Opportunistic Analysis of Radiological Screening (OARS)
Supervisor: Professor Martin Graves, Professor of MR Physics (email@example.com)
Principle Supervisor Department: Radiology
Opportunistic screening taps into valuable imaging data from abdominal and thoracic imaging examinations that are typically unrelated to the main clinical reason for the scan. Most of this incidental imaging data has been underutilised. Yet, it holds promise in enhancing patient wellness by aiding in prevention, risk assessment, and early detection of diseases.
Evidence is mounting on the potential benefits of the detailed analysis of such data, for example, CT imaging biomarkers, particularly those related to body composition, show promise in helping radiologists estimate the biological age of patients and forecast potential cardiometabolic issues. These capabilities can sometimes match or even surpass existing clinical benchmarks. This project will utilise existing open-source software for deep learning based segmentation for the rapid retrospective and prospective analysis of routinely acquired abdominal CT images. The segmentations can then be used to extract several quantitative biomarkers from the images, such as visceral and subcutaneous fat volumes, muscle volume, liver volume and vascular calcification.
The objective of the project will be to develop a workflow where these biomarkers can be extracted entirely automatically and provided back as a structured report for the radiologist or referring clinicians to review. The various organ segmentations can then be used in a radiomics-based analysis where a multitude of latent image ‘texture’ features can also be extracted and compared between patients to investigate whether such image features can also be leveraged to reveal opportunistic detection of disease, such as liver fibrosis or steatosis.
Large volumes, i.e., ‘big data’ already exist within the Cambridge University Hospitals PACS and data processing will be performed within the Trust’s secure Azure computing environment. Further development of the project will involve applying similar approaches to opportunistic MRI data acquisitions.
Unravelling the causes of clonal haematopoietic expansion
Supervisor: Dr Siddhartha Kar, Group Leader & UKRI Future Leaders Fellow (firstname.lastname@example.org)
Principle Supervisor Department: Oncology
The pervasive impacts and interaction of ageing and somatic mutation shape the landscape of human disease – particularly cancer. A ubiquitous feature of ageing is the development of somatic mutation-driven clonal expansions in aged tissues. In blood, somatic mutations in certain cancer driver genes that enhance the cellular fitness of individual haematopoietic stem cells and their progeny give rise to the common age-related phenomenon of clonal haematopoiesis (CH). CH is associated with an increased risk of blood cancers and, as we have shown for the first time in a genome-wide association study (GWAS) published in 2022 (PMID: 35835912), also increases risks for several solid tumour types. We have also demonstrated that inherited/germline genetic variants, leucocyte telomere length, and smoking have causal effects on the risk of acquiring CH. Now in this data science PhD project we will set out to discover the causes of CH clonal expansion, i.e., unravel the determinants that govern the process by which a CH clone once formed expands and eventually progresses towards cancer. The availability of ever-larger population-level blood-based biobank data from the UK (UK Biobank, Our Future Health, INTERVAL), US (All of US), and the Netherlands (Lifelines, which currently contains the largest collection of longitudinally-sampled individuals with CH) coupled with the recent development of methods such as “passenger-approximated clonal expansion rate” (PMID: 37046083) will enable us to “phenotype” these biobanks for CH expansion. The specific aims of this PhD are:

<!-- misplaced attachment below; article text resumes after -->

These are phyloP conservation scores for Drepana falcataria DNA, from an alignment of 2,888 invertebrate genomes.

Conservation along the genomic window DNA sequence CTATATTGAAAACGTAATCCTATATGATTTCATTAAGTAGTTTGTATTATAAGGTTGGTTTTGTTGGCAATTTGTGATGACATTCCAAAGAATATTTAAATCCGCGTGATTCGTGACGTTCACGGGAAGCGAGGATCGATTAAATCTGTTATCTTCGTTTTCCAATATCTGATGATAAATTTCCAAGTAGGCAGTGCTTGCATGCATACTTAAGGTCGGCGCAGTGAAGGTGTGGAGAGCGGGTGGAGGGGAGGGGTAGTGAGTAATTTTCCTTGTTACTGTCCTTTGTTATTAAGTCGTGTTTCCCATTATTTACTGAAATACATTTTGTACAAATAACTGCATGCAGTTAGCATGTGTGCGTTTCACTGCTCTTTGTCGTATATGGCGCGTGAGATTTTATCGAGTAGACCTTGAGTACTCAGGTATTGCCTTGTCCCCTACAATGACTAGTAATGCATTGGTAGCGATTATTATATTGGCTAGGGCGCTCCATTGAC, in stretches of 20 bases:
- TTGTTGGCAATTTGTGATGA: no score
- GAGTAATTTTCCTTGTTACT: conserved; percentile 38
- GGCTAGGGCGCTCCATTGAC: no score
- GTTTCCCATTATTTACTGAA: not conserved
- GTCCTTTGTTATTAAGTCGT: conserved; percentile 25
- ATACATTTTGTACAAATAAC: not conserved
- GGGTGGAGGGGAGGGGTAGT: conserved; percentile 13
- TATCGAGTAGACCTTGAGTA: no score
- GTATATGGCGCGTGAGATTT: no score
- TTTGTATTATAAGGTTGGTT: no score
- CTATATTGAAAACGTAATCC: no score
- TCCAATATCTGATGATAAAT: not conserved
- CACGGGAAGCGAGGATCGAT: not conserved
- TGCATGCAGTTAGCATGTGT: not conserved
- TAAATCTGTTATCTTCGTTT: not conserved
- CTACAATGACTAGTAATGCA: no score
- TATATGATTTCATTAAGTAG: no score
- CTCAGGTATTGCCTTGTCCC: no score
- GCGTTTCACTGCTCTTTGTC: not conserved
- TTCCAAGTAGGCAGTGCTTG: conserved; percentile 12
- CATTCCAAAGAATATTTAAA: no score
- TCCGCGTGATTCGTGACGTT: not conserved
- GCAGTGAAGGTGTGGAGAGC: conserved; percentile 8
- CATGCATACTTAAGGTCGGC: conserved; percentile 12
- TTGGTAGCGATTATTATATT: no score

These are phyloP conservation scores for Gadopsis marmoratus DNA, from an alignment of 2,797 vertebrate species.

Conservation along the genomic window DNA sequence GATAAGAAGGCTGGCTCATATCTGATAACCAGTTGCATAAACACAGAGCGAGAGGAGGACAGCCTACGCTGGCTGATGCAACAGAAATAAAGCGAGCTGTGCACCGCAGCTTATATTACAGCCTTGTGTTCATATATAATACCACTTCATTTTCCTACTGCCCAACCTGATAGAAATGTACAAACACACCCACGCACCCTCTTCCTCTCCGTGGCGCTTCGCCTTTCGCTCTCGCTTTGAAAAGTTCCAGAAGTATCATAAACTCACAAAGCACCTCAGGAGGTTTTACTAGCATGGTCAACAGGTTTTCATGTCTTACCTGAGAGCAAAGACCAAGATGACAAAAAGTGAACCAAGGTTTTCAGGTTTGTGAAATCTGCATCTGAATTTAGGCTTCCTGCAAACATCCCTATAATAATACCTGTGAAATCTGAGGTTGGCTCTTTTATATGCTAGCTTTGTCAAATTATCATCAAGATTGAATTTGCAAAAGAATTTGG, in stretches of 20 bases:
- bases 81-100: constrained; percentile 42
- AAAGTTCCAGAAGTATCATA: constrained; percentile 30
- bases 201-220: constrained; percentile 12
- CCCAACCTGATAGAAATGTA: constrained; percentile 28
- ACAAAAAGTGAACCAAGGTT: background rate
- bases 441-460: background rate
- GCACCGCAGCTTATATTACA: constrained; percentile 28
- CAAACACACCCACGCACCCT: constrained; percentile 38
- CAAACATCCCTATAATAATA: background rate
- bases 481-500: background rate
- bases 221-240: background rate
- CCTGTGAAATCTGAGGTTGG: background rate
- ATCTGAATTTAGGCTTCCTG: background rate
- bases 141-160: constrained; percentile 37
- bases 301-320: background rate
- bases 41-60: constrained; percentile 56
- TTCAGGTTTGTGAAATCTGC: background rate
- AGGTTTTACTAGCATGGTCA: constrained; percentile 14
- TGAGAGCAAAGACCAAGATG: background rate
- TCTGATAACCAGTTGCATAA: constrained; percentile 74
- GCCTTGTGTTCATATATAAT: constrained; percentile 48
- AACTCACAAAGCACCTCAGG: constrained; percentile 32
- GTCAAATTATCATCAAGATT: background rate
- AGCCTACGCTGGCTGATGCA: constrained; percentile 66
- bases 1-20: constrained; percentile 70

1. Adapt and apply emerging clonal expansion rate measurement methods designed to measure this rate from single timepoint DNA sequences in individuals with CH in global biobanks, using the longitudinal data in the Lifelines cohort to validate the methods.